SMB Redirect Program for NT
This program uses the NT port binding vulnerability to redirect a machine"s SMB services to another machine. It was posted by Andrew Tridgell (tridge@SAMBA.ANU.EDU.AU) on the Common Internet File System (CIFS@DISCUSS.MICROSOFT.COM) mailing list. The full message and the thread surrounding it is available via the web at:
What this script does is allow any unprivileged user on a NT Server to redirect the local SMB services to any other SMB server which they have an IP address for. This allows the user to redirect file, printer and authentication services to another server. This has enormous consequences for security.
This script was written by Andrew Tridgell and is being sent to the CIFS discussion list so that CIFS developers become aware of this problem. It should be noted that the L0pht announcement (which predates this script) already provided an example command using netcat to achieve the same thing so this script does not actually offer malicious hackers anything more than what has already been widely distributed. I wrote this example so that the consequences would become clear to the people who are in a position to do something about fixing the problem.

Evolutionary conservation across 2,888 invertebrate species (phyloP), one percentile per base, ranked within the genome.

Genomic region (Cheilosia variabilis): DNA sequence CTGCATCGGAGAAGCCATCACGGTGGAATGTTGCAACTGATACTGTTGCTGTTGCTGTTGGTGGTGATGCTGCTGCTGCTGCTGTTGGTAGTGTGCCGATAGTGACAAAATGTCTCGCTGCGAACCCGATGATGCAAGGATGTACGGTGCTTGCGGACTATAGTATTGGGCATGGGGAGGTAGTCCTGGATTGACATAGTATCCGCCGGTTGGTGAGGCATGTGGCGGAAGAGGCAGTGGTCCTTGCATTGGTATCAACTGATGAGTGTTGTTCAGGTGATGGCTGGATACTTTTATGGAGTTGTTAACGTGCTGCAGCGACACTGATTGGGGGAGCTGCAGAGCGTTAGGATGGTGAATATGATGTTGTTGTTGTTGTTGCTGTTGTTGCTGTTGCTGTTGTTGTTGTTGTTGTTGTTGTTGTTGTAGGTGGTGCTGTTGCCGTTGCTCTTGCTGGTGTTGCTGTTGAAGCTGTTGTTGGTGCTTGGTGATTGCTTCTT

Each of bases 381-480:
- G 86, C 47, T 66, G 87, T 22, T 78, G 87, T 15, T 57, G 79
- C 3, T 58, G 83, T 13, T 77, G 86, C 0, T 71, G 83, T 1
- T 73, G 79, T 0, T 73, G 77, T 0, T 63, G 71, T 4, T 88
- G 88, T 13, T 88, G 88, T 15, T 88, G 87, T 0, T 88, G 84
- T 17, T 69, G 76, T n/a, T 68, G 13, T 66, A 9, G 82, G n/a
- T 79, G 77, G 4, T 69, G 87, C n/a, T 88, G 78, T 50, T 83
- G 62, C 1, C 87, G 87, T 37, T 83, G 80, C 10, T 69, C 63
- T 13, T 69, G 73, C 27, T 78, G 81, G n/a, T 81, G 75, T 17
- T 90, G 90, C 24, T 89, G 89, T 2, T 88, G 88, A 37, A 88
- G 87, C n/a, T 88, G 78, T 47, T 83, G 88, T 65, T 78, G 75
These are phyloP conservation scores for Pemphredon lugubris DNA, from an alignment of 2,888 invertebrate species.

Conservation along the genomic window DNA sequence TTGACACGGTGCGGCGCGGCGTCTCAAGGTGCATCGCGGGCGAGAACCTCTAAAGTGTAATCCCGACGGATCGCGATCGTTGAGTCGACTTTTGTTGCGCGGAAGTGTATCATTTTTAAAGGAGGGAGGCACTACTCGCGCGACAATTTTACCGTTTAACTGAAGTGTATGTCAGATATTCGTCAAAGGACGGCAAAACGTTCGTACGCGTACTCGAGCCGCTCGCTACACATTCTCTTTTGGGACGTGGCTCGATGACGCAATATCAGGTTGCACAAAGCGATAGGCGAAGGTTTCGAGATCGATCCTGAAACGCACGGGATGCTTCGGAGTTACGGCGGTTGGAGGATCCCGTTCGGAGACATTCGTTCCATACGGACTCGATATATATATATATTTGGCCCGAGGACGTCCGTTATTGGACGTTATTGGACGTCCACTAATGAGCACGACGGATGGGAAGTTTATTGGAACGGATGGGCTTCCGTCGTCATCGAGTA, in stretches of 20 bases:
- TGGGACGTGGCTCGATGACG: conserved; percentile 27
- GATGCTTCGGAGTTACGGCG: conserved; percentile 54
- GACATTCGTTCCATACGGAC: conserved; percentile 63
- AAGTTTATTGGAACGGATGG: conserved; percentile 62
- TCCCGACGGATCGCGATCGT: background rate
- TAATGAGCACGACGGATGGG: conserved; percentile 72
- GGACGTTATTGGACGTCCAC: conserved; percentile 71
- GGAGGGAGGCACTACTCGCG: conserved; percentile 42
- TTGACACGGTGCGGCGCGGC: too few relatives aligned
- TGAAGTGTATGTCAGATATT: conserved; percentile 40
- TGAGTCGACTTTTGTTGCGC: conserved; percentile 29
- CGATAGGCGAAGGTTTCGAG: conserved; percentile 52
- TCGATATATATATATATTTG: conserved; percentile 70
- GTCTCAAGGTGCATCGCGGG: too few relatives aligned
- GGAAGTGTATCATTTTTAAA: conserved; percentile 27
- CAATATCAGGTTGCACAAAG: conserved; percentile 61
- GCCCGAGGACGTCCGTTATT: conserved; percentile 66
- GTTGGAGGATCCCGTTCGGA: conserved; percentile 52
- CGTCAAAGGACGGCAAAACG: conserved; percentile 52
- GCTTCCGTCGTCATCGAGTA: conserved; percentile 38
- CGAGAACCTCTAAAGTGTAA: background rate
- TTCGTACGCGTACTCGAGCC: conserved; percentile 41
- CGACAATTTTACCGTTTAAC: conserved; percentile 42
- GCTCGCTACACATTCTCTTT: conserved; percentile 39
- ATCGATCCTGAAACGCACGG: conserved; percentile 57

To use this script, install perl5 then run the command:
There is no immediate fix to this security problem yet available. A workaround is to disable local login access to non-trusted users. This can be achieved using the User Manager For Domains. At many sites this will be an acceptable solution because NT servers are often used only for remote file and printer services and do not really need to offer the ability for users to run arbitrary programs
Further, no other information is provided to the sender. They are not informed that the message has been sent anyway unencrypted. If the recipient views the contents by using the View Message button, they are then able to reply to that original message. If they do reply, Encryption has been automatically dropped from the Options, but again, this has been done without notification to the user. Hence a conversation could carry on between the two individuals without either of them realizing that the messages were being sent unencrypted.
A proper fix will require a patch from Microsoft. Hopefully they will either implement privileged ports or they will get the socket options correct on all their servers so such bind() tricks are not possible.
According to David LeBlanc (dleblanc@MINDSPRING.COM),as posted to BugTraq on February 10, 1998:
One correction needs to be made here. There is no such thing as an unprivileged user on a default NT server. The only accounts which are allowed to log on locally by default are high level accounts, such as admins and server ops.
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Reported by: Weld Pond (weld@L0PHT.COM)
Posted here at NTSecurity.Net